Don’t rig referendum with cash, PM warned
DAVID Cameron risks accusations of ‘rigging’ the EU referendum if he sanctions a ‘deluge’ of taxpayerfunded propaganda in the run-up to the vote, former ministers warned yesterday.
Owen Paterson, the arch-Eurosceptic former environment secretary, said the result could be seen as ‘illegitimate’ if the Prime Minister goes ahead with plans to allow the government to spend millions on campaigning right up until polling day.
Ministers said yesterday they would push ahead with proposals to waive the restrictions of ‘purdah’, which normally apply during a general election campaign.
But there were growing signs of unease on the Tory backbenches, with former attorney general Dominic Grieve saying there were concerns the government would use the rule change to ‘load the dice’ in their favour.
And former Labour minister Kate Hoey raised concerns the BBC, which she said had received funding from the European Commission, would pump out pro-EU propaganda during the campaign.
Foreign Secretary Philip Hammond said yesterday that the In/ Out referendum on EU membership could happen as soon as next year if other European countries were amenable to change.
The European Union Referendum Bill, passed by MPs with 544 in favour and 53 against last night, will lift the restriction on the Government publishing material on issues brought up in the campaign for 28 days before the vote.
Mr Hammond described the restriction as ‘ unworkable and inappropriate’ – but promised ministers would not spend millions in the final weeks of the campaign. ‘If the concern is that the Govern- ment are thinking of spending public money to deliver doorstep mailshots in the last four weeks of the campaign, I can assure him that the Government have no such intention,’ he told one MP. However Mr Paterson urged Mr Hammond to tell Prime Minister David Cameron to reverse this position, or the result of the referendum may not be seen as valid.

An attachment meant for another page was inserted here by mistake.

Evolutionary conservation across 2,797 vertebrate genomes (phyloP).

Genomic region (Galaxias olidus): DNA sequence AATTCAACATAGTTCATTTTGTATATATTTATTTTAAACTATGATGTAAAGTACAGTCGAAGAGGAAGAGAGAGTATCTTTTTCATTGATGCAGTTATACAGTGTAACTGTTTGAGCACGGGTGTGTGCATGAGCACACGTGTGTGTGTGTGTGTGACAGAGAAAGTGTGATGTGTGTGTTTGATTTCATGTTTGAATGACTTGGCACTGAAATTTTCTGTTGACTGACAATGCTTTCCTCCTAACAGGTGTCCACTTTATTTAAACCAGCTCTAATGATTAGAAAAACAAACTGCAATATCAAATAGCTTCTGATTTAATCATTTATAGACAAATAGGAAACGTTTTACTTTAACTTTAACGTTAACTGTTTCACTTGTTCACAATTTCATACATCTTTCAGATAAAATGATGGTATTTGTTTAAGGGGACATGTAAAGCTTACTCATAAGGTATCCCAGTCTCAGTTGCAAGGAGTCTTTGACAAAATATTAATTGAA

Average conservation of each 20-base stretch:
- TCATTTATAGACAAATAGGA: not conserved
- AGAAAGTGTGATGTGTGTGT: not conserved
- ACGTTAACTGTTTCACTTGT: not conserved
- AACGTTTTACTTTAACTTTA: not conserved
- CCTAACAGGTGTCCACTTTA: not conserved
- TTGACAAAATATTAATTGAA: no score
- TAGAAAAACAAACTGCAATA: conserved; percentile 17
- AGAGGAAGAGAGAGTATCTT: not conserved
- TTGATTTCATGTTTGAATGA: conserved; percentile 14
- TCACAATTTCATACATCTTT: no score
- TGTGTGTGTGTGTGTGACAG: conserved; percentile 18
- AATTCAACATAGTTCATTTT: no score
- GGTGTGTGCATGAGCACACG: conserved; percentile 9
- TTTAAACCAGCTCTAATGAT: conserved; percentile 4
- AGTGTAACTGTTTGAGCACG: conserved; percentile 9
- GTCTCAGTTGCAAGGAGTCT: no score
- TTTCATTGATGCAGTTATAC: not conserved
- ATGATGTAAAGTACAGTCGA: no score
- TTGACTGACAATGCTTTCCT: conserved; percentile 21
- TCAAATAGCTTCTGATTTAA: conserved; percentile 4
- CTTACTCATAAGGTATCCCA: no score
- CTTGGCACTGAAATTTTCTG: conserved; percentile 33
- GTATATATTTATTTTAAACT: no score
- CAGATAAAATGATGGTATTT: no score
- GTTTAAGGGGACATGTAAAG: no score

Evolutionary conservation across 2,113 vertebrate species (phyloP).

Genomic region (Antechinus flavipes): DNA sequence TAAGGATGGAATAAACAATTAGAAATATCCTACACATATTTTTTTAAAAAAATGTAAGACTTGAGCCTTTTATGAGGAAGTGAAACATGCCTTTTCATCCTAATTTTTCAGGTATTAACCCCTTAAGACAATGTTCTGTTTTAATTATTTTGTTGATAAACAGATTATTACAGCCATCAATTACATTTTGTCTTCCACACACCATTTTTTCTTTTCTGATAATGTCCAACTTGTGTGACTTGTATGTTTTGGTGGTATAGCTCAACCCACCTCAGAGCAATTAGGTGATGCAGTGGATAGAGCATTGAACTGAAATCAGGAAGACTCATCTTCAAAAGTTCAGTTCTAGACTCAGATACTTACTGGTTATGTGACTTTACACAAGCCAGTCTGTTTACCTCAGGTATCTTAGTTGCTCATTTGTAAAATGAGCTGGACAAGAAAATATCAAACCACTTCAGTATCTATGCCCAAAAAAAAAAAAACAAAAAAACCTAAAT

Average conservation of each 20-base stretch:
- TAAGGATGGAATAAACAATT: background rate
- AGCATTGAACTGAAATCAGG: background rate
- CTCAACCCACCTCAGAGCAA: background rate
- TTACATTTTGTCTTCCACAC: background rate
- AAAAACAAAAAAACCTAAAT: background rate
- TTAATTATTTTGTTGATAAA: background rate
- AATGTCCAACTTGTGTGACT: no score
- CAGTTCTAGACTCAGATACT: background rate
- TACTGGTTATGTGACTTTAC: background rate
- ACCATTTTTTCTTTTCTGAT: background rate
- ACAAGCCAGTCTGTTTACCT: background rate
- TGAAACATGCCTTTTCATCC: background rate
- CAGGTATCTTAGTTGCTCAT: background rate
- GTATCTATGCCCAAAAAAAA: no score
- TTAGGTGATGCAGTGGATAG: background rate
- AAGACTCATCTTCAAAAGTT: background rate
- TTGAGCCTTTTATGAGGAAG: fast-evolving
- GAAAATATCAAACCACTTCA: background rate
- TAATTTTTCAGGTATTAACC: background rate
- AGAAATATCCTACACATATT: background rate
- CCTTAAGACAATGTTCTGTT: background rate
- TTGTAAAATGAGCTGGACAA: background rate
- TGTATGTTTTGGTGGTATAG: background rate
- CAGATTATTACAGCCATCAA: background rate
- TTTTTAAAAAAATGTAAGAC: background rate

Debating the Bill at second reading, he said: ‘If the public have a sense ... that this was rigged, the result will not be legitimate.’
Mr Paterson is among more than 80 Tory MPs who have expressed interest in signing up to the newlyformed Conservatives for Britain group, which says it is ready to campaign for a British exit against the PM’s views if necessary.
It is particularly critical of the move to drop purdah and allow unlimited spending by public bodies – including the Government and European Commission – on promoting a Yes vote throughout the campaign. The group had been bolstered by the Electoral Commission, which said it was ‘disappointed and concerned’ by the proposal.
Mr Paterson said if the Government dropped a ‘deluge of local government, of national government, and above all European government money and propaganda’ on voters it would ‘go down extremely badly’.
He added: ‘There will be reports, there will be briefs, there will be analyses of the terrifying consequences of which way one of the votes might go. That will be unacceptable. That will go down extremely badly with the British people.’
Mr Grieve said: ‘We have to be careful to provide a level playing field and make it clear that the Government will not abuse their position.’
It understood the Prime Minister’s renegotiation will include the size of the EU budget. Miss Hoey said: ‘How do we ensure that the biggest funder of all – the European Union and the European Commission itself – is absolutely clear about what it can and cannot fund? We already know that many of our institutions in this country, including the BBC, get huge amounts of European Union money.
‘It will be absolutely disgraceful if the European Commission is allowed to continue to pour in money which is used for propaganda ... in our schools and our educational institutions generally.’
Former Scottish first minister Alex Salmond warned MPs to ‘lock down’ the terms of the campaign in the Bill or risk their ‘worst fears’ coming true and the Government ‘stacking the deck’ of the campaign.
‘Result will not be legitimate’